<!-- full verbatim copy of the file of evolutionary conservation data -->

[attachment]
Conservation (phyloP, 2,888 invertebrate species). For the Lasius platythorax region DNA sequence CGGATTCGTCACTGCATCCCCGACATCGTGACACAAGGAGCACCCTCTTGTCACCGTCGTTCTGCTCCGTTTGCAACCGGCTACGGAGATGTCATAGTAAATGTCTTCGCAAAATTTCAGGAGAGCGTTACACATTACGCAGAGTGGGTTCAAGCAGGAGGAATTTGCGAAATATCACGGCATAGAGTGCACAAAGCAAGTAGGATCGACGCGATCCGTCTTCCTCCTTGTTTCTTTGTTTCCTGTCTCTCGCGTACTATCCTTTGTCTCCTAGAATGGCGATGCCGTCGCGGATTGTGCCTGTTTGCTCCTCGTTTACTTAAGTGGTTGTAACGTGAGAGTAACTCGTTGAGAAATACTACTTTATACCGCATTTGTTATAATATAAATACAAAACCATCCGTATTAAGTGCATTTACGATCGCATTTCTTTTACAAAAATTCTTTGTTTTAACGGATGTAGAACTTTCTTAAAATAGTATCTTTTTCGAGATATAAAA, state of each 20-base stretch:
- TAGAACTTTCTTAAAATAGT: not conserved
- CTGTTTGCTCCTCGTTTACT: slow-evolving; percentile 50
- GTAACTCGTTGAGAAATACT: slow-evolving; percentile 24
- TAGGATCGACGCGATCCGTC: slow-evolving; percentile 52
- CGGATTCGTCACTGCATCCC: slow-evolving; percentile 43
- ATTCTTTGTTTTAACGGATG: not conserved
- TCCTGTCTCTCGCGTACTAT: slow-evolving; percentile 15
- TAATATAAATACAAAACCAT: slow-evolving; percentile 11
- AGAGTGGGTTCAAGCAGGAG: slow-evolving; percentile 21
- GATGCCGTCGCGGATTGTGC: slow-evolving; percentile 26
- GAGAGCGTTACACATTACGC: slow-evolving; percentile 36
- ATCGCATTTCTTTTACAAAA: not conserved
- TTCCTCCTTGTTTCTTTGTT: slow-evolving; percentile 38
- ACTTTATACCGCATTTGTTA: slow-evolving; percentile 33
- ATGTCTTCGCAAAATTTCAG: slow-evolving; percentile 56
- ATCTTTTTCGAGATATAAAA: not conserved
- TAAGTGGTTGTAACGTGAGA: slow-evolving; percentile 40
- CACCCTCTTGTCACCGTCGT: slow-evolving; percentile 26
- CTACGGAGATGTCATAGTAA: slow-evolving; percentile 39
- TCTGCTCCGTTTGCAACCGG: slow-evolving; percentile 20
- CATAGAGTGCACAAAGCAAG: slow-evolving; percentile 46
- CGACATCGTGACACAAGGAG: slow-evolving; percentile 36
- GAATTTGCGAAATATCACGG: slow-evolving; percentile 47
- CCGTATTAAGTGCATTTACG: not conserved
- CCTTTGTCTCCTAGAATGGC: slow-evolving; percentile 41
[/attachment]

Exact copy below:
Conservation (phyloP, 2,888 invertebrate species). For the Lasius platythorax region DNA sequence CGGATTCGTCACTGCATCCCCGACATCGTGACACAAGGAGCACCCTCTTGTCACCGTCGTTCTGCTCCGTTTGCAACCGGCTACGGAGATGTCATAGTAAATGTCTTCGCAAAATTTCAGGAGAGCGTTACACATTACGCAGAGTGGGTTCAAGCAGGAGGAATTTGCGAAATATCACGGCATAGAGTGCACAAAGCAAGTAGGATCGACGCGATCCGTCTTCCTCCTTGTTTCTTTGTTTCCTGTCTCTCGCGTACTATCCTTTGTCTCCTAGAATGGCGATGCCGTCGCGGATTGTGCCTGTTTGCTCCTCGTTTACTTAAGTGGTTGTAACGTGAGAGTAACTCGTTGAGAAATACTACTTTATACCGCATTTGTTATAATATAAATACAAAACCATCCGTATTAAGTGCATTTACGATCGCATTTCTTTTACAAAAATTCTTTGTTTTAACGGATGTAGAACTTTCTTAAAATAGTATCTTTTTCGAGATATAAAA, state of each 20-base stretch:
- TAGAACTTTCTTAAAATAGT: not conserved
- CTGTTTGCTCCTCGTTTACT: slow-evolving; percentile 50
- GTAACTCGTTGAGAAATACT: slow-evolving; percentile 24
- TAGGATCGACGCGATCCGTC: slow-evolving; percentile 52
- CGGATTCGTCACTGCATCCC: slow-evolving; percentile 43
- ATTCTTTGTTTTAACGGATG: not conserved
- TCCTGTCTCTCGCGTACTAT: slow-evolving; percentile 15
- TAATATAAATACAAAACCAT: slow-evolving; percentile 11
- AGAGTGGGTTCAAGCAGGAG: slow-evolving; percentile 21
- GATGCCGTCGCGGATTGTGC: slow-evolving; percentile 26
- GAGAGCGTTACACATTACGC: slow-evolving; percentile 36
- ATCGCATTTCTTTTACAAAA: not conserved
- TTCCTCCTTGTTTCTTTGTT: slow-evolving; percentile 38
- ACTTTATACCGCATTTGTTA: slow-evolving; percentile 33
- ATGTCTTCGCAAAATTTCAG: slow-evolving; percentile 56
- ATCTTTTTCGAGATATAAAA: not conserved
- TAAGTGGTTGTAACGTGAGA: slow-evolving; percentile 40
- CACCCTCTTGTCACCGTCGT: slow-evolving; percentile 26
- CTACGGAGATGTCATAGTAA: slow-evolving; percentile 39
- TCTGCTCCGTTTGCAACCGG: slow-evolving; percentile 20
- CATAGAGTGCACAAAGCAAG: slow-evolving; percentile 46
- CGACATCGTGACACAAGGAG: slow-evolving; percentile 36
- GAATTTGCGAAATATCACGG: slow-evolving; percentile 47
- CCGTATTAAGTGCATTTACG: not conserved
- CCTTTGTCTCCTAGAATGGC: slow-evolving; percentile 41